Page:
First came PEDRO with the white flag in one hand and a revolver in the other, flanked by the policeman and the Scots captain. After him came the large BUFFALO and on both sides of the street, cheering Dutchmen, who had difficulty [4] in restraining their enthusiasm and making way for the procession. At a street corner PEDRO suddenly discovered a company of Germans who were marching. It was not surprising that he was a bit nervous. He waved eagerly both the white flag and the revolver while he waited for the Buffalo which had got a little behind in the crowd. But there was no danger.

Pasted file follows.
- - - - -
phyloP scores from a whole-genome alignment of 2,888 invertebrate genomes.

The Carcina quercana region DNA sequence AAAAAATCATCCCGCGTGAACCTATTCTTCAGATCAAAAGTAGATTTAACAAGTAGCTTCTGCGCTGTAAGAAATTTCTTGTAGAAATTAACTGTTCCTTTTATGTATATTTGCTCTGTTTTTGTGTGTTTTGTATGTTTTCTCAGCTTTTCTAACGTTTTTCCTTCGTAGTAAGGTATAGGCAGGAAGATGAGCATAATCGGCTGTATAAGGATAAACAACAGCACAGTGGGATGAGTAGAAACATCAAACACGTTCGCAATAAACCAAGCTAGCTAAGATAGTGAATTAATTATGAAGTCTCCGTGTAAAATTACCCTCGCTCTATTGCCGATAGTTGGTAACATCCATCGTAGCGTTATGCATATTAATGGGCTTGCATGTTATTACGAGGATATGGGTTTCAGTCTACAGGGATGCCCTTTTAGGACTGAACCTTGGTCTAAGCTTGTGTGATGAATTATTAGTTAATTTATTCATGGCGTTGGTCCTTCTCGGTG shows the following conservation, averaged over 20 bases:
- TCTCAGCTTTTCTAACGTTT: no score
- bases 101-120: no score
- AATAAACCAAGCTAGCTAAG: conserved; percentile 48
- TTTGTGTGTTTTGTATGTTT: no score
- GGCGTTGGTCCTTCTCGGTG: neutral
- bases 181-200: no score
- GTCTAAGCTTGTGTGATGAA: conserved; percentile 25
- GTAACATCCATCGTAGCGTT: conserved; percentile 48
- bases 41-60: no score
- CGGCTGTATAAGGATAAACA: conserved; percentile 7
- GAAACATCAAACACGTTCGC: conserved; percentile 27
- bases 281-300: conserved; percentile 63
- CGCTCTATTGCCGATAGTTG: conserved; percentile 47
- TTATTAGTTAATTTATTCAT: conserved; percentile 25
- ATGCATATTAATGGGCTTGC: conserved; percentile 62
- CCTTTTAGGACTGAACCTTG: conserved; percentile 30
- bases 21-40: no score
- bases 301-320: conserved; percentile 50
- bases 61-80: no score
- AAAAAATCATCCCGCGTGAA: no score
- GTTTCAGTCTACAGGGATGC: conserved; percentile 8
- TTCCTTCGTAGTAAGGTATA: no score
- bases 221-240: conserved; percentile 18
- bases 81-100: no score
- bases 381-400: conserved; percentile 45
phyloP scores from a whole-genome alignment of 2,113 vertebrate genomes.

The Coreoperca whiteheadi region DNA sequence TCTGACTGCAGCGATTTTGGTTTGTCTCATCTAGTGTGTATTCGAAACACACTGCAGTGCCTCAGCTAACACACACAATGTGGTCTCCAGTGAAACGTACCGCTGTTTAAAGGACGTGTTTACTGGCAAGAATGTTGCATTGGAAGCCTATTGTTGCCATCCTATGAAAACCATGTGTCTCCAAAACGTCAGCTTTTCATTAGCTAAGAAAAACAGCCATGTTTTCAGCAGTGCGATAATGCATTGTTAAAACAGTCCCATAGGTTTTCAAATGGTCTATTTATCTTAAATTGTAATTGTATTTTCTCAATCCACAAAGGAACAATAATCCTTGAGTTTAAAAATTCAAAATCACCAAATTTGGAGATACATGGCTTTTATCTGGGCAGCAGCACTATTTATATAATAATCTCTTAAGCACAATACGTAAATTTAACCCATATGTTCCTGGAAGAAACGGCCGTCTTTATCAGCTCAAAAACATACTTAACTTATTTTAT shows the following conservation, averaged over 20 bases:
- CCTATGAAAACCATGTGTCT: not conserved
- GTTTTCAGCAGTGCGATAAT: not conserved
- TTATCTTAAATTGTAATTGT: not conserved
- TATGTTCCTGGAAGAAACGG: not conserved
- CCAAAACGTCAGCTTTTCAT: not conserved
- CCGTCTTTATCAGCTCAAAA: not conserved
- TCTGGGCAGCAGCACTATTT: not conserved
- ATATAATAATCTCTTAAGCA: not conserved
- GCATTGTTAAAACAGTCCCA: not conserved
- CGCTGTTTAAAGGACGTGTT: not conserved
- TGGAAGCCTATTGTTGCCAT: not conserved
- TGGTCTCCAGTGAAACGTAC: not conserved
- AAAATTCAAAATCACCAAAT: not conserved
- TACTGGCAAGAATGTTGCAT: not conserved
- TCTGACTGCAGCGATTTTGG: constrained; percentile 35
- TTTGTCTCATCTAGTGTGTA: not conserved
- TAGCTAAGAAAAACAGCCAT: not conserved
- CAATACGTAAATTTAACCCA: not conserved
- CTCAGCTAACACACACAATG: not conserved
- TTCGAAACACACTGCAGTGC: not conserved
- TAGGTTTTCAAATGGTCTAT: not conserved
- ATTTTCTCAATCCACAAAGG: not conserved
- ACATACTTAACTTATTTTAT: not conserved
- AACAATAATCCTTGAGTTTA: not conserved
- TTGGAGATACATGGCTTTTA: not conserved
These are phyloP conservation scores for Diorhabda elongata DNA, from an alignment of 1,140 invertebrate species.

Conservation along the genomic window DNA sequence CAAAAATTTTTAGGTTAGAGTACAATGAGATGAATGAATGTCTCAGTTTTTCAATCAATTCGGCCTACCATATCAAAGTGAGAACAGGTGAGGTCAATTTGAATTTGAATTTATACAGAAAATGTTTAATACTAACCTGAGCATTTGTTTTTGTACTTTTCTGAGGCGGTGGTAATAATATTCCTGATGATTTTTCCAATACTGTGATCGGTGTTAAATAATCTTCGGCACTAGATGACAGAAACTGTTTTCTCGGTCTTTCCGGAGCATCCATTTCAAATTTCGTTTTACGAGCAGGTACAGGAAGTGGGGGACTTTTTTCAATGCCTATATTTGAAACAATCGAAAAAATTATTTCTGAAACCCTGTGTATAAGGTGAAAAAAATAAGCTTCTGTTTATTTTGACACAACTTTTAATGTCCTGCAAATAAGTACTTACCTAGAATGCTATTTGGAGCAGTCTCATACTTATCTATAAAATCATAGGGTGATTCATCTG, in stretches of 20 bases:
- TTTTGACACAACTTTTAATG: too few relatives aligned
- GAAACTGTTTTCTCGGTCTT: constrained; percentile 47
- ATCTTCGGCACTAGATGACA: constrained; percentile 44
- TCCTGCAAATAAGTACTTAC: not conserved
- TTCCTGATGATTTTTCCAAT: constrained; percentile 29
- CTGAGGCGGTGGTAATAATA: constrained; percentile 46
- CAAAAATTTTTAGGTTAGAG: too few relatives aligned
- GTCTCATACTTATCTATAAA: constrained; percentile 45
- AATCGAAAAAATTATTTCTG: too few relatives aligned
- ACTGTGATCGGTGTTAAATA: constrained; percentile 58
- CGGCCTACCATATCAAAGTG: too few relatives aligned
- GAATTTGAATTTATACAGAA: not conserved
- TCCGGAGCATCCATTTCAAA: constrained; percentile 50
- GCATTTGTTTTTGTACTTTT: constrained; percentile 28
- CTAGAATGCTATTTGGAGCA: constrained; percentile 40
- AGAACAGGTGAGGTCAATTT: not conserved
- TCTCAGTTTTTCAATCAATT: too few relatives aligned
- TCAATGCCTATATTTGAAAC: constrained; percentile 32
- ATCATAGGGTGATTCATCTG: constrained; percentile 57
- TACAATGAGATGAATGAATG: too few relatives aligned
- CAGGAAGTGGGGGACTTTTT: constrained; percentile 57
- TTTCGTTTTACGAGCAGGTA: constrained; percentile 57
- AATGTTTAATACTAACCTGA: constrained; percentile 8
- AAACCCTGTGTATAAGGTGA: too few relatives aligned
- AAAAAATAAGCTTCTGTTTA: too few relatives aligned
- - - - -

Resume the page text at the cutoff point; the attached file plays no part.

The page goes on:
The commander of the Germans saluted very stiffly and stated that he wished to surrender. The only thing PEDRO could think of doing with so many prisoners at once was to order them to remain drawn up on the pavement in marching order. Thereupon he told the company commander that he was to accompany him to the Commandant as a guide. The Dutch now began to hesitate, and were indeed afraid that shooting might start. As a matter of fact they were approaching the big square in front of the HQ of the commandant where it was remarkably quiet. PEDRO was (quaking in his shoes) but there was no way out. He went boldly up the staircase and into the Nazi HQ where it looked as if he were expected. The Commandant had assembled his whole staff who stood silently around him with highly polished pack boots, packed trunks and revolvers loose in their holsters - in other words ready for surrender. PEDRO came bustling in, dirty and grubby after his Buffalo trip with his sternest military expression on his face and in his best, though perhaps somewhat ungrammatical German [5] he demanded on behalf of the commander in chief of the Allied Forces, the town’s unconditional surrender. He said too a whole lot more - which perhaps formally was not quite right but he had clean forgotten how such negotiations should be carried on, and something had to be said. The Commandant finally got a word in. He was anxious to know PEDROS rank.